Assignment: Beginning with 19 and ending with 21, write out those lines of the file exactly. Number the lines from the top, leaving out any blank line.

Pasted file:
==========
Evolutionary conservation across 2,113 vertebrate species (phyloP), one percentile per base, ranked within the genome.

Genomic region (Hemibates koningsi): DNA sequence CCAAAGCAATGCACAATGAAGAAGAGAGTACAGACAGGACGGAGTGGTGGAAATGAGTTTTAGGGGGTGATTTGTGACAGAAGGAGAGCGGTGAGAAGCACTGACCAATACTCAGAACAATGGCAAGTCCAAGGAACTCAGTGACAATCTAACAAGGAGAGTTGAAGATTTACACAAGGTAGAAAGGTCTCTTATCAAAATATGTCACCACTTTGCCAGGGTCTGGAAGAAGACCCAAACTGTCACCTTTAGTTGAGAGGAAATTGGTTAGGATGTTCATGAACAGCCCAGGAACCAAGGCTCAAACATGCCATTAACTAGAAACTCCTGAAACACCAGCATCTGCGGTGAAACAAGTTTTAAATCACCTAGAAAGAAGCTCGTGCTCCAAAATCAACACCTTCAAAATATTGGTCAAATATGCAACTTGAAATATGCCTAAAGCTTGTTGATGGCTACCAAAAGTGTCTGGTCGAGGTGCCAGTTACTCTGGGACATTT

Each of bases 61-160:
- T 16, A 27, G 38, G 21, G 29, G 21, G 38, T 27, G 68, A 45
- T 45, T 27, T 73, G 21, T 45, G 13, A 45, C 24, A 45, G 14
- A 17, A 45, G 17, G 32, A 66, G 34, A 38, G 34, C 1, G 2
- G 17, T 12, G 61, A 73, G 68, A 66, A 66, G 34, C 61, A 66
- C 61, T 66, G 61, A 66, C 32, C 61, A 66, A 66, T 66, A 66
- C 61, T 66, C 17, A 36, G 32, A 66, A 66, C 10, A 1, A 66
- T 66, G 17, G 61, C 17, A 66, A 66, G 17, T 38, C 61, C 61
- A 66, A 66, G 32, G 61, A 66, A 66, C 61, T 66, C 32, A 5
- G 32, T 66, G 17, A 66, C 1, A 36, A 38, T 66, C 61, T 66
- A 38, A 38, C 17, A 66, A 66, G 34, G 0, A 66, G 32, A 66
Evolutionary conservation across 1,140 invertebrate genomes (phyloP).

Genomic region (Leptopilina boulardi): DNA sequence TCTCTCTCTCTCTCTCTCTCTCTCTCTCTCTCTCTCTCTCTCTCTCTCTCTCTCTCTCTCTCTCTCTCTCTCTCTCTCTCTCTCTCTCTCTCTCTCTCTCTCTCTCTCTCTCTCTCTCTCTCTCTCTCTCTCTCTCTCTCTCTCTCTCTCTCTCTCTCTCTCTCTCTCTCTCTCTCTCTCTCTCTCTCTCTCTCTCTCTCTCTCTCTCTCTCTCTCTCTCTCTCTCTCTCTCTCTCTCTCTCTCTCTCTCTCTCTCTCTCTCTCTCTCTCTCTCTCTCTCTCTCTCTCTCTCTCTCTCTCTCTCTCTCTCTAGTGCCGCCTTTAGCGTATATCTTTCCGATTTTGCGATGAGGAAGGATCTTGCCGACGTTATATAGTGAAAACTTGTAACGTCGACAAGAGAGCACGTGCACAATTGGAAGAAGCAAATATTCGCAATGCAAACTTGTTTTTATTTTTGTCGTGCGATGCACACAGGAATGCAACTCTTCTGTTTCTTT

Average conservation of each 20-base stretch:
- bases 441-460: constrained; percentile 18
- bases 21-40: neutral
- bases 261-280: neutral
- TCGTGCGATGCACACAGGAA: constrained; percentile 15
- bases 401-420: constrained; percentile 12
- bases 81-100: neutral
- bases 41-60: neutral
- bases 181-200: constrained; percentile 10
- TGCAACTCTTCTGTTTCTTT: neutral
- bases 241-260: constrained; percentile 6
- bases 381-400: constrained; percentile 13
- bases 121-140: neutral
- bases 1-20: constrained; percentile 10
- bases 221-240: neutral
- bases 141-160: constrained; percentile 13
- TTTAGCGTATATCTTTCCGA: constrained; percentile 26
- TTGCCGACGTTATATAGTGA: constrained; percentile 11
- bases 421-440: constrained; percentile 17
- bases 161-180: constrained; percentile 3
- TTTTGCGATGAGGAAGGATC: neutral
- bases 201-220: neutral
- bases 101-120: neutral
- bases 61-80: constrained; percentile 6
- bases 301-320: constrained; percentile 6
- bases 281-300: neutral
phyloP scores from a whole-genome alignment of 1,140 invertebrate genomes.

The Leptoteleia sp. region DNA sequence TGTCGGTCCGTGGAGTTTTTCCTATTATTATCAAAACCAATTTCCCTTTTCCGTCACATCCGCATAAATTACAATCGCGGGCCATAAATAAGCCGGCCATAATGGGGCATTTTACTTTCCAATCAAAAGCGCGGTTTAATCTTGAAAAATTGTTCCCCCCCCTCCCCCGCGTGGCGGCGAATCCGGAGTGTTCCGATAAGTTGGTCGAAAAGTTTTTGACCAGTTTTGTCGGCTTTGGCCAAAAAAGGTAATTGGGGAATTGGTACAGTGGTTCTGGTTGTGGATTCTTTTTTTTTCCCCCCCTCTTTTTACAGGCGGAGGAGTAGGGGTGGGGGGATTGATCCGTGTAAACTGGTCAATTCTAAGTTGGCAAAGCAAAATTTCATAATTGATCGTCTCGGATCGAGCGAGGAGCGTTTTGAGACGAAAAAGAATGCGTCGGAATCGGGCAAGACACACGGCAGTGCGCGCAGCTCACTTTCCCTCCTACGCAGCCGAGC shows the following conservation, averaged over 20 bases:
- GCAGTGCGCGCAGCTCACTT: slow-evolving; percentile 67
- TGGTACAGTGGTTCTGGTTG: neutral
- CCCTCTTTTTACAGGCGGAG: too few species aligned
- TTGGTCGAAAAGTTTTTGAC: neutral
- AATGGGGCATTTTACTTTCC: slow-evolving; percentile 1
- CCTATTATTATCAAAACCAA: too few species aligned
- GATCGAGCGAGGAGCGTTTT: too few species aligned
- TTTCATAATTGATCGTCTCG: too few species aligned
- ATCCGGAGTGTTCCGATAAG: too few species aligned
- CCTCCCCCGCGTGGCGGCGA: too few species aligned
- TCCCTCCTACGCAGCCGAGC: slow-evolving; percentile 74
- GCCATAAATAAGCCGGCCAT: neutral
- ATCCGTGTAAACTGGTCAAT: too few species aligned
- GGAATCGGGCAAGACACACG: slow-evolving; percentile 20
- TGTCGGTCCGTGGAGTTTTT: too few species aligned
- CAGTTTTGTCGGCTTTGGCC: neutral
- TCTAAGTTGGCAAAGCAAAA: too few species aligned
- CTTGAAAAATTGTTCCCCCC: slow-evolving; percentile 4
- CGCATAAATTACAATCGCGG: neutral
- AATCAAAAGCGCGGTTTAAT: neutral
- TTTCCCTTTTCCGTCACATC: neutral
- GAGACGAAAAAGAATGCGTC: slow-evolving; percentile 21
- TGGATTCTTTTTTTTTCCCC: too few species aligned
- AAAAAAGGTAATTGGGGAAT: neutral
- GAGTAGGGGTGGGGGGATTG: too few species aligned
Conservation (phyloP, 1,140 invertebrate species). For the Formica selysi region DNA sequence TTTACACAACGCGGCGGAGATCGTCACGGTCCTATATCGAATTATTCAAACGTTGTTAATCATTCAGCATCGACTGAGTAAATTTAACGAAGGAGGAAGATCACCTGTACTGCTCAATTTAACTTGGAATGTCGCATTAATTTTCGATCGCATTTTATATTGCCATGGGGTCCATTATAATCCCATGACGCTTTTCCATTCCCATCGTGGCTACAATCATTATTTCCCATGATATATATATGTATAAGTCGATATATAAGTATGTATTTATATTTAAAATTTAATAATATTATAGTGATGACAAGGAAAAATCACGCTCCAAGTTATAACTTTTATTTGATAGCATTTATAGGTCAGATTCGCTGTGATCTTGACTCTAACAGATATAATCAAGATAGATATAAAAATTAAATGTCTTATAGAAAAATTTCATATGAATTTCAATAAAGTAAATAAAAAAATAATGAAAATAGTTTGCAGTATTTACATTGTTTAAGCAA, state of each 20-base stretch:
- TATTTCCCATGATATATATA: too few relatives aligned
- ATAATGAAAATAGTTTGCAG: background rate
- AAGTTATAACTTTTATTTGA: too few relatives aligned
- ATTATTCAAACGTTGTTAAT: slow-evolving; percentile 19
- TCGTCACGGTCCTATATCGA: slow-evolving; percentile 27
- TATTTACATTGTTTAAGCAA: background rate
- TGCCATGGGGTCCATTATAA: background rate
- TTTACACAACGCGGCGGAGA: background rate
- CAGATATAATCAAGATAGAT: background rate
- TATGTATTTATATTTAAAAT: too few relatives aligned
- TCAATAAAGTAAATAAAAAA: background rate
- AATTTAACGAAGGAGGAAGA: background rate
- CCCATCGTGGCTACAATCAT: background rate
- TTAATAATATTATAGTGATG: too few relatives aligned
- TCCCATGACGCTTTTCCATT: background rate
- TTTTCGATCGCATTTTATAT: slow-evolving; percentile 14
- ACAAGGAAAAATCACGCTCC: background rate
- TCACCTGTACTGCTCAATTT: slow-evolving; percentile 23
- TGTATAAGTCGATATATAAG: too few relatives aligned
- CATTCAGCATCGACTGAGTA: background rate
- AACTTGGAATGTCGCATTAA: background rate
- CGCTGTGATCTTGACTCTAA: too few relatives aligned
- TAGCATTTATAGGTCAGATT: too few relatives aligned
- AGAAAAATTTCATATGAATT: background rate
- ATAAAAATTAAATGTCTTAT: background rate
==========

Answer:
- bases 261-280: neutral
- TCGTGCGATGCACACAGGAA: constrained; percentile 15
- bases 401-420: constrained; percentile 12